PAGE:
NHK interviewed several men convicted of these crimes. One was a 71-year-old man who killed his wife. Two years ago, she fell and injured her back. He cared for her all by himself, but after three months of rehabilitation she fell again and became bedridden. He had to wait on her at all times. Her medication made her constipated and depressed. There was only the two of them, and as her condition worsened she begged him to kill her. He did, with the notion that he would kill himself afterward, but he failed.

This man received a suspended sentence, but another interviewee is now serving eight years in prison for murdering his mother, who suffered from dementia. He was asked to take over caregiving from his brother, who could no longer juggle his job and familial responsibilities. The man was unemployed at the time and hadn’t seen his mother in 25 years. He was shocked at her condition. “It was like looking at a monster wearing the mask of my mother,” he said. She required 24-hour attention, and eventually he couldn’t take it any more. He killed her after a violent argument.

In prison, the NHK reporter asked the man why he felt he had to take care of her. Why didn’t he seek outside help? “Because we are family,” he said.

Many families do receive outside assistance through the kaigo hoken (nursing care insurance) system, but often it isn’t enough. Another man interviewed is serving seven years for killing his wife. He told NHK that she was diagnosed with advanced dementia, but because she was otherwise relatively “healthy” she did not qualify for admission to a public nursing home, and he couldn’t afford a private one. He was allowed to bring her to a day care facility three times a week, but the rest of the time he had to be with her constantly. One day she was difficult to control, so he called the facility to see if he could drop her off for a short period, but they were full. That day, he stabbed her in a fit of rage.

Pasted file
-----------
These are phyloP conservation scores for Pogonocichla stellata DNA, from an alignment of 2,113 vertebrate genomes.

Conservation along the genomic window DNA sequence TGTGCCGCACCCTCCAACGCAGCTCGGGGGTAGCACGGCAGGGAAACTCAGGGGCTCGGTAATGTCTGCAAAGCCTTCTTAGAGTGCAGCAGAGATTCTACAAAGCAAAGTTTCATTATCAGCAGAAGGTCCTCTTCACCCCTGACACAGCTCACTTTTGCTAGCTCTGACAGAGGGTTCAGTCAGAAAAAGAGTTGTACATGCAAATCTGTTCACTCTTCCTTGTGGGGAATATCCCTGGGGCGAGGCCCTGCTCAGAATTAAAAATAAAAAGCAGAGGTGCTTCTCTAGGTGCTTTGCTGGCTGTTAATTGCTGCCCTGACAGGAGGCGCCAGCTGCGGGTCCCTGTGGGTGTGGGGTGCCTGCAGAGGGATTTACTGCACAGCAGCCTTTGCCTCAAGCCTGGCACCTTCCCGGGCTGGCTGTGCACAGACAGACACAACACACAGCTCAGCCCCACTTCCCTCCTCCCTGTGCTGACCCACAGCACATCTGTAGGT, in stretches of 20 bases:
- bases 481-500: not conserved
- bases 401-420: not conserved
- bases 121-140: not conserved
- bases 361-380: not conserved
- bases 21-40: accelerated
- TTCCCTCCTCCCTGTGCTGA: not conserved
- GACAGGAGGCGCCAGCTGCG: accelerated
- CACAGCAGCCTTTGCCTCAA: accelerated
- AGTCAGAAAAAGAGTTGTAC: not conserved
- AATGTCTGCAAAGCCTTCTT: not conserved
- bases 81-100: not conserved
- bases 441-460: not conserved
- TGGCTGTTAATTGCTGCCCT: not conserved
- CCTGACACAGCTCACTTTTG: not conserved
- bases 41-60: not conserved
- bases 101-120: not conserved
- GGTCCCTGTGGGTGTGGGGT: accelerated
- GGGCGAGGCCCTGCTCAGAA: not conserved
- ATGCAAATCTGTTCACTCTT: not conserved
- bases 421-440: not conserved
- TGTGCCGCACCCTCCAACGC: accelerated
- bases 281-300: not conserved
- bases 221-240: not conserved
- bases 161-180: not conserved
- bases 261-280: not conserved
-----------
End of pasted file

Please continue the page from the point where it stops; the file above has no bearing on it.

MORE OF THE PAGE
Such murders are rare, but it’s easy to understand how watching a loved one deteriorate on a daily basis without relief could cause an overreaction. At one point the NHK narrator commented that humans are ill-suited to take care of sick family members on a continuing basis, but they feel ashamed if they don’t.

If lawmakers decide to designate family responsibility in the Constitution, the public may accept it as natural. As Ikuo Gonoi, a political science professor at Takachiho University, recently told the Asahi Shimbun: “(Japanese) people don’t get angry at the government when their lives are bad. They think it’s their own fault.”